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  • Between the Douro and Tagus the Vouga rises in the Serra da Lapa and reaches the sea through the lagoon of Aveiro; the Mondego flows north-east through a long ravine in the Serra da Estrella, and then bends back so as to flow west-south-west.
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  • Some way down the slope of the hill, between the cave-temple and the ravine of the Inopus, is a terrace with the temples of the foreign gods, Isis and Serapis, and a small odeum.
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  • Two projecting cliffs, named the Phaedriadae, frame the gorge in which the Castalian spring flows out, and just to the west of this, on a shelf above the ravine of the Pleistus, is the site of the Pythian shrine of Apollo and the Delphic oracle.
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  • Part of the street crosses the Denburn ravine (utilized for the line of the Great North of Scotland railway) by a fine granite arch of 132 ft.
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  • The town is intersected from north to south by Pittencrieff Glen, a deep, picturesque and tortuous ravine, from which the town derives its name and at the bottom of which flows Lyne Burn.
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  • The palace, a favourite residence of many of the kings, occupying a picturesque position near the ravine, was of considerable size, judging from the south-west wall, which is all that is left of it.
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  • In the sandstone of Dura Den, a ravine on Ceres Burn, 2z M.
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  • It is approached from the north by a lofty bridge over a ravine, to the west of which lies a pleasant park.
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  • The birthplace of the Niger is in a deep ravine 2800 ft.
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  • From the burn of Dollar (or Dolour), which runs through the ravine of Dollar Glen, the town draws its watersupply.
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  • Sezanne yields Ferns in profusion, mingled with other shade-loving plants such as would grow under the trees in a moist ravine; its vegetation is comparable to that of an island in the tropical seas.
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  • The city is still supplied with water by an aqueduct, to which belongs the huge bridge called the Ponte delle Torri, crossing the ravine which divides the town from the Monte Luco (2723 ft.).
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  • They were traveling in a sandy ravine when she spotted a flash of color in the distance.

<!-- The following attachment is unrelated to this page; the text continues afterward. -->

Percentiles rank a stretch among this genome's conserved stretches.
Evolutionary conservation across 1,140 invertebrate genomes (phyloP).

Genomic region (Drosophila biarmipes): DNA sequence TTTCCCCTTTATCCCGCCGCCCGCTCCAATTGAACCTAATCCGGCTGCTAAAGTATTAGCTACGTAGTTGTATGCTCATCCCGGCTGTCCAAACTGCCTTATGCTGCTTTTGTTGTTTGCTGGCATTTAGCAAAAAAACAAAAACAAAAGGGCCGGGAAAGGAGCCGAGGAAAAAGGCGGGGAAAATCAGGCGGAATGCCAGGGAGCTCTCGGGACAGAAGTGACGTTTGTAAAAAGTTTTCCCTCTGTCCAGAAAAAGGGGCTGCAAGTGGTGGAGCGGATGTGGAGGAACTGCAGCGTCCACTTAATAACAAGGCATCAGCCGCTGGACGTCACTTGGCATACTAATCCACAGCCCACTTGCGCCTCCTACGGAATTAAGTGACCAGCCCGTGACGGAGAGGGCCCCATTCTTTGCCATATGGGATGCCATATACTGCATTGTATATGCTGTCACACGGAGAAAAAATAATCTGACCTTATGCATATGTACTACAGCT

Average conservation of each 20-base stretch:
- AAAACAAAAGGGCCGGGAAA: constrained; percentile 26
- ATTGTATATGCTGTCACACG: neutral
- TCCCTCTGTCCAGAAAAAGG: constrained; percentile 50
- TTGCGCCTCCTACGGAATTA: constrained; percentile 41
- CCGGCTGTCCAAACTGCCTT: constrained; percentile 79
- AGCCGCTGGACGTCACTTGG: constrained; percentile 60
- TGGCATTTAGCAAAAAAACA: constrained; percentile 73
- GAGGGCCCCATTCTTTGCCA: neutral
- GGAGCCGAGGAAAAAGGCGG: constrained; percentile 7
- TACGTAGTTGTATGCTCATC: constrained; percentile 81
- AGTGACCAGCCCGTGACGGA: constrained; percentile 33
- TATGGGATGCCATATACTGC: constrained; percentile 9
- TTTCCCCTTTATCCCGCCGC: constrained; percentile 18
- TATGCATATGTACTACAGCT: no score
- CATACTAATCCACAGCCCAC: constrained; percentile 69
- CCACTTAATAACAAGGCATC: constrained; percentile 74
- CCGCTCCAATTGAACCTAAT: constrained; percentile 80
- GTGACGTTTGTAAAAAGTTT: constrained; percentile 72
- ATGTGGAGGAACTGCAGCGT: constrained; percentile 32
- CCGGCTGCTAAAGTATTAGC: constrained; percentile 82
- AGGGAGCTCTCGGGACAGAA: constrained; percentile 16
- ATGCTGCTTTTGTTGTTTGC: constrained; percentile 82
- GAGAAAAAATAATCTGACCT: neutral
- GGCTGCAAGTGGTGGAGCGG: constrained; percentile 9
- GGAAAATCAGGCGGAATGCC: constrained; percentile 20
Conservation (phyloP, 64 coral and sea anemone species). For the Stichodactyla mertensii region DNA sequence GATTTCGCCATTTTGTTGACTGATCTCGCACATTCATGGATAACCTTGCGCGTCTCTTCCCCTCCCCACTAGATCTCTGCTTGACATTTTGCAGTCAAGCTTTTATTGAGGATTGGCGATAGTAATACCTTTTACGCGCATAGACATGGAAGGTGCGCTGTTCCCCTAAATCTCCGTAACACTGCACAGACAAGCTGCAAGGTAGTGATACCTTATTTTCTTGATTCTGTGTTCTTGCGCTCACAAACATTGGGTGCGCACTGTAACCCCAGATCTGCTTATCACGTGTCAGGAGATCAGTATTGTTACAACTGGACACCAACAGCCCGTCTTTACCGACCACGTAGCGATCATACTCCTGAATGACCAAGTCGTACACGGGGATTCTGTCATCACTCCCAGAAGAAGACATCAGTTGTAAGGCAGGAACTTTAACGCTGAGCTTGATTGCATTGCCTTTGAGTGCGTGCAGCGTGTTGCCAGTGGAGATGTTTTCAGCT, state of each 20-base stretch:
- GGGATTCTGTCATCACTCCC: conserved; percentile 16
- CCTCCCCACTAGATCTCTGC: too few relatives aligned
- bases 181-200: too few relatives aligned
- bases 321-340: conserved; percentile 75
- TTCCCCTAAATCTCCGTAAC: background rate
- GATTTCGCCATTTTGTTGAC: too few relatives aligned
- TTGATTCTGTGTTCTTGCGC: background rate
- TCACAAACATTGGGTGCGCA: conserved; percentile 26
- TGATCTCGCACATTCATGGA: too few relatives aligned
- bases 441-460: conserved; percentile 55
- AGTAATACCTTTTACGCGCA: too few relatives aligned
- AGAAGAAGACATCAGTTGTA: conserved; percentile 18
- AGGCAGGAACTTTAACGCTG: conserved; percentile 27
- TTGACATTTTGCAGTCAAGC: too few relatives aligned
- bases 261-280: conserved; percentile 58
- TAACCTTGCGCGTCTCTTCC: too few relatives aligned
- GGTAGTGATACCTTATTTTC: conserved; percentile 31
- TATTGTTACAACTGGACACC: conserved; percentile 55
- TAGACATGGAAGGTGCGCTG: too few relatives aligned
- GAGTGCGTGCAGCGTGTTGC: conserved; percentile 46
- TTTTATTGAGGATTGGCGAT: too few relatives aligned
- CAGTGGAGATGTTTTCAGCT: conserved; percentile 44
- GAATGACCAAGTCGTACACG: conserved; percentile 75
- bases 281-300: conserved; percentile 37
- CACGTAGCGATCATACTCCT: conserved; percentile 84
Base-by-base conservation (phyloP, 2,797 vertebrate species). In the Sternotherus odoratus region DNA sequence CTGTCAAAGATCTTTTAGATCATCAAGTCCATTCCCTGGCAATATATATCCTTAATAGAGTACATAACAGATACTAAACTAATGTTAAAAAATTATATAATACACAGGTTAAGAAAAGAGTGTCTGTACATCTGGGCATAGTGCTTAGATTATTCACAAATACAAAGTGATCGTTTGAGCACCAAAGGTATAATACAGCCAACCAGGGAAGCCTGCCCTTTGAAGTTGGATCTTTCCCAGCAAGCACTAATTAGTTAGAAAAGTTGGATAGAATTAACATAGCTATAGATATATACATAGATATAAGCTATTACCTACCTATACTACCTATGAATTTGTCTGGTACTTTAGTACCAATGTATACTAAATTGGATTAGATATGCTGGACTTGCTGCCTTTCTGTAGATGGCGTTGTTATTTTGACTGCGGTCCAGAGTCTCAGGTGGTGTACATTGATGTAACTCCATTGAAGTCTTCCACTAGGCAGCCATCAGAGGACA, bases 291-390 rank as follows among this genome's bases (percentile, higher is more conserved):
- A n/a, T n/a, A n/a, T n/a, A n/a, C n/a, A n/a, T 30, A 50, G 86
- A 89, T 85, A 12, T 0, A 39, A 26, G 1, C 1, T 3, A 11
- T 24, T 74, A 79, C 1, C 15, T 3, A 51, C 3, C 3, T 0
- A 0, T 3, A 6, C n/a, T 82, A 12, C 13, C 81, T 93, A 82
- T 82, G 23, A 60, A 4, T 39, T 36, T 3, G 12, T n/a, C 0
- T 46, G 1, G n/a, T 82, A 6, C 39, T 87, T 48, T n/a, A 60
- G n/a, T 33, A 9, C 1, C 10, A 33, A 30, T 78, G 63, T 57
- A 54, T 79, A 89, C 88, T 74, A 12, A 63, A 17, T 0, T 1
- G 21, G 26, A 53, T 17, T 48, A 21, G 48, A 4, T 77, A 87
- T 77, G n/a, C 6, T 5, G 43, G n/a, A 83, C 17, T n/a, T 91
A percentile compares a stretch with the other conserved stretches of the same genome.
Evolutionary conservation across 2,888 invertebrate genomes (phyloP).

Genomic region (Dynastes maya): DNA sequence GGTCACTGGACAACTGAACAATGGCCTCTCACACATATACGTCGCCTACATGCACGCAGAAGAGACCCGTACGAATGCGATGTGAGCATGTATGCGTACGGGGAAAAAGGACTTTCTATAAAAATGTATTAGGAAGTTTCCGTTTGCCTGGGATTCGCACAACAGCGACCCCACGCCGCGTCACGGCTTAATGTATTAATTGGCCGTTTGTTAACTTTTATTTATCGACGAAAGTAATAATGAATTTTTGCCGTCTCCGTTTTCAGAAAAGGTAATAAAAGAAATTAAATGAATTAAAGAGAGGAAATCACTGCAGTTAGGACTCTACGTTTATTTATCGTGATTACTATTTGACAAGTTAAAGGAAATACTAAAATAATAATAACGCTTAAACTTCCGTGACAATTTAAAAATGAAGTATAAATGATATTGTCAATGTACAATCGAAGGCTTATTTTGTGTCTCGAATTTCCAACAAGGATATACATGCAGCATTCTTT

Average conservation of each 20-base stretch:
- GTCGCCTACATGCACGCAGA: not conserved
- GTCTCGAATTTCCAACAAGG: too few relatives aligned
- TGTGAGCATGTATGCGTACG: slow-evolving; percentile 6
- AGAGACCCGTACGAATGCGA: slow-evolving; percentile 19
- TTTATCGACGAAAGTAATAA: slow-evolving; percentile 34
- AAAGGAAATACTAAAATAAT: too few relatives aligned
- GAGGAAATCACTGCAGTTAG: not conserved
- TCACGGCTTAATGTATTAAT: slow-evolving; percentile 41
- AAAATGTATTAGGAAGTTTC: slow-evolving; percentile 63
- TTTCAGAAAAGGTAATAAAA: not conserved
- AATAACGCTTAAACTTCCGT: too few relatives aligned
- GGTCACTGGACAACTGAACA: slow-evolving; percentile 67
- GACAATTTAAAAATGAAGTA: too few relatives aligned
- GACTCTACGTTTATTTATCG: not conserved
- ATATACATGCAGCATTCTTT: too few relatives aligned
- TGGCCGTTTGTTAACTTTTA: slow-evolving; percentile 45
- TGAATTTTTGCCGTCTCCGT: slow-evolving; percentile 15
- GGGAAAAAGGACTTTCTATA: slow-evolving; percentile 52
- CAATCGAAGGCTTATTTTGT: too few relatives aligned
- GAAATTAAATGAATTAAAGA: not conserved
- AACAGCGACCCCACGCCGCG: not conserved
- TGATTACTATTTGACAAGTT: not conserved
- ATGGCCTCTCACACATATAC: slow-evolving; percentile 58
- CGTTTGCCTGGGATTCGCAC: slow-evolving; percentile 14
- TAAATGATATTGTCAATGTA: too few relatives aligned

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  • River, ravine, tree stump, cloud, rain.
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  • The path neared a ravine then ran along it.
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  • She held out her hand.  Toby smiled grudgingly and took it.  Katie led them around the island, trying to find some part of the chasm that was narrow enough to jump or a log they could roll across the gaping ravine.
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  • The steeply wooded ravine descends to a private, secluded beach on the historic Helford River.
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  • Here, the road swings round to the left on a sharp hairpin, with a steep ravine on your left hand side.
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  • Tall conical pinnacles arose across the valley, their shale strewn haunches plunging down into the depths of the ravine.
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  • Just beyond the quarries the railroad crossed the deep wooded ravine of the Ham Woods Valley by an impressive viaduct.
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  • The course is used to test Army vehicles, so after a hill the runners descend into a water filled ravine.
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  • Has the action of running water or the sea formed this deep ravine?
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  • Where railings overlooked the ravine with that mosque near the bottom of it another group stared intently down.
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  • When the whole family had reached the ravine, they followed it up the hillside.
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  • Our first stop is the White Canyon, a deep ravine etched into the desert rock.
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  • The road was via a narrow ravine between densely wooded hills.
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  • The screams of a wounded British officer abandoned at the bottom of a dark ravine are heard by a young Scottish subaltern.
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  • ravine woodlands.